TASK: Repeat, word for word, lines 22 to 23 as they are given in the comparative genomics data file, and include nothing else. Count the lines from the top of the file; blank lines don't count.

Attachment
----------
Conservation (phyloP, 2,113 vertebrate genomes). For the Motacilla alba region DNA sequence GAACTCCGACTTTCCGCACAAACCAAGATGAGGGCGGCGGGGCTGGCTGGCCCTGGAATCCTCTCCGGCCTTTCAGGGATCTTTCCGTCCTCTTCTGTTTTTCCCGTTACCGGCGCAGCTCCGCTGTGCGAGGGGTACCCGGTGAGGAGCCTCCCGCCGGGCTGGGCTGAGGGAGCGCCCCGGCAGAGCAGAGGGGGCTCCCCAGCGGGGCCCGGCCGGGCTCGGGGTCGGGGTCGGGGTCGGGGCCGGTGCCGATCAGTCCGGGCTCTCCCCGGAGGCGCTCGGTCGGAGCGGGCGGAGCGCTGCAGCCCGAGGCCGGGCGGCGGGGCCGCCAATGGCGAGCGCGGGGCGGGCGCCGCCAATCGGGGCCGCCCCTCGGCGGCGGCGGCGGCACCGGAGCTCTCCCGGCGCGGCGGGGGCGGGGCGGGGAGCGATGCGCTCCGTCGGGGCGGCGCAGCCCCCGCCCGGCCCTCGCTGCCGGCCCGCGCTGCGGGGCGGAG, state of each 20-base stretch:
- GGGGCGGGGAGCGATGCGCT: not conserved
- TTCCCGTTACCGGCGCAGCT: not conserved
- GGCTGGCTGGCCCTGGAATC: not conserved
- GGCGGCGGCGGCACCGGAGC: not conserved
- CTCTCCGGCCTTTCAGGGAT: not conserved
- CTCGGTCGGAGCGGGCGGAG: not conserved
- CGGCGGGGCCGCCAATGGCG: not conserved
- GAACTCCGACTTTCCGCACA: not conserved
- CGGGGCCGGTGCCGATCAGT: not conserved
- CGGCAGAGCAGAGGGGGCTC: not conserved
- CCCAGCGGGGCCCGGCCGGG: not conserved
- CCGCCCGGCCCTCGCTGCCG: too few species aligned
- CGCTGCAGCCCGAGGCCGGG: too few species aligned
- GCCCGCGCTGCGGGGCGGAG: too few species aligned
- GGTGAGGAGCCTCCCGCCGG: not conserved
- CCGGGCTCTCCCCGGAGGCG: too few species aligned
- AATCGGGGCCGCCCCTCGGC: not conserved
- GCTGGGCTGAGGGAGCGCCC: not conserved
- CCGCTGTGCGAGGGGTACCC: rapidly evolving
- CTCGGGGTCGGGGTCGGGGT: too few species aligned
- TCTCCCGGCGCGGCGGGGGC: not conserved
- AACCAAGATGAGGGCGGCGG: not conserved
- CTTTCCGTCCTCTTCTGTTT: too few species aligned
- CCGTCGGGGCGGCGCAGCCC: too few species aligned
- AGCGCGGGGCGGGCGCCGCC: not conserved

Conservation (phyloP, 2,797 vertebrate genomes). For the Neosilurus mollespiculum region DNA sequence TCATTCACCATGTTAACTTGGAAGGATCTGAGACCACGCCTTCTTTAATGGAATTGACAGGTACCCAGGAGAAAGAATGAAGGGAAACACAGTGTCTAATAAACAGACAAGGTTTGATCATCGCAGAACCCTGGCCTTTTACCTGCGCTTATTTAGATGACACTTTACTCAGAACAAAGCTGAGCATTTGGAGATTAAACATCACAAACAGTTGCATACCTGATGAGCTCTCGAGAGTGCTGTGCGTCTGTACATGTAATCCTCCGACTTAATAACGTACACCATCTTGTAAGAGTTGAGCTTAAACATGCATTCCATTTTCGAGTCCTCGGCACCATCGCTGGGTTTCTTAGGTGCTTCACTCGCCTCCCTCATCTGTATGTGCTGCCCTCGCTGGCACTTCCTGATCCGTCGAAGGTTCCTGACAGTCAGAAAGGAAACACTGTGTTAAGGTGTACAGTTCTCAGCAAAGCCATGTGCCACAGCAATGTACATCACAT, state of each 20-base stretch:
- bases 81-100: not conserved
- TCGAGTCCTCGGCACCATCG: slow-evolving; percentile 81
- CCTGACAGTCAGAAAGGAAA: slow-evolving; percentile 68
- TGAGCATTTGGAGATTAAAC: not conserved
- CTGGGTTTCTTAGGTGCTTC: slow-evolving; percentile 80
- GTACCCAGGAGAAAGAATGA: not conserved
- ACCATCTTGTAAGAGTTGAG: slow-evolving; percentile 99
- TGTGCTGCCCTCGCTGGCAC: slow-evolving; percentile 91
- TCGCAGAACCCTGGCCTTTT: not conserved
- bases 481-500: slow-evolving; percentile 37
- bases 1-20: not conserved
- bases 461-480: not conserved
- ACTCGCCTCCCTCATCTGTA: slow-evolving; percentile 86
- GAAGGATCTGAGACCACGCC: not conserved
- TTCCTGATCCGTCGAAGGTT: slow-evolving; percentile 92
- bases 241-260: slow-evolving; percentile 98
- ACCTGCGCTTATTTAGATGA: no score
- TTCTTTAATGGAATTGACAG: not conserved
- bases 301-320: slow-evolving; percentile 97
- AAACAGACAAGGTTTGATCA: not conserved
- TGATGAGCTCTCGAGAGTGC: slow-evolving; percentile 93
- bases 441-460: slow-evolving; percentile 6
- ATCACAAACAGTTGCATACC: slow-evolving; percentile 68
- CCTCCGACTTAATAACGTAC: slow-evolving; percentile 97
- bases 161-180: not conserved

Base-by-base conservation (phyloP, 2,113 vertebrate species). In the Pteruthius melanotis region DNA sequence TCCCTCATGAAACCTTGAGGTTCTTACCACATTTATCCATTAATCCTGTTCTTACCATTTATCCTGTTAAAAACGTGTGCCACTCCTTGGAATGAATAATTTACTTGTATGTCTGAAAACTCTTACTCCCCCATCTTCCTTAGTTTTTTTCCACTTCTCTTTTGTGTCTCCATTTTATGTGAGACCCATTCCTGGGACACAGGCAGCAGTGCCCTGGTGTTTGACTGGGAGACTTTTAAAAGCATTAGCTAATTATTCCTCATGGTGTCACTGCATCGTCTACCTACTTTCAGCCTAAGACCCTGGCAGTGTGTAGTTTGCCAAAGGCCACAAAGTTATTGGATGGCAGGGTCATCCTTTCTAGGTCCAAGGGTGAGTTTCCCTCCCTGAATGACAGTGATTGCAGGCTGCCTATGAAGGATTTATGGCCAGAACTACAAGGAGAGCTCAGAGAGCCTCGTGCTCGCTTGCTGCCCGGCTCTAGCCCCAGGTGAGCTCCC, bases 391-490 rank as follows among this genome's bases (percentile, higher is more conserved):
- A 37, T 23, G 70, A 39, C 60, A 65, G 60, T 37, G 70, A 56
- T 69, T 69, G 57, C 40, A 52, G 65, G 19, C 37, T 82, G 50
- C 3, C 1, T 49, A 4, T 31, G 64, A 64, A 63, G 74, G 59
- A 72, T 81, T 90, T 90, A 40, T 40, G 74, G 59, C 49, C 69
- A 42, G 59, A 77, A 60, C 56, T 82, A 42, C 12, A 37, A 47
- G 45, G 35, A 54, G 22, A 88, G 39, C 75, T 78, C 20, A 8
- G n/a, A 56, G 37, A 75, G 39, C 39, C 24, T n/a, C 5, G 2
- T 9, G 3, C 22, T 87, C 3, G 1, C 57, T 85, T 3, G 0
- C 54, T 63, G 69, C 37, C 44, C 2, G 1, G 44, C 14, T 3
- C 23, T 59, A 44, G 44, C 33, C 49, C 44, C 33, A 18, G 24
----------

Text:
- TCTCCCGGCGCGGCGGGGGC: not conserved
- AACCAAGATGAGGGCGGCGG: not conserved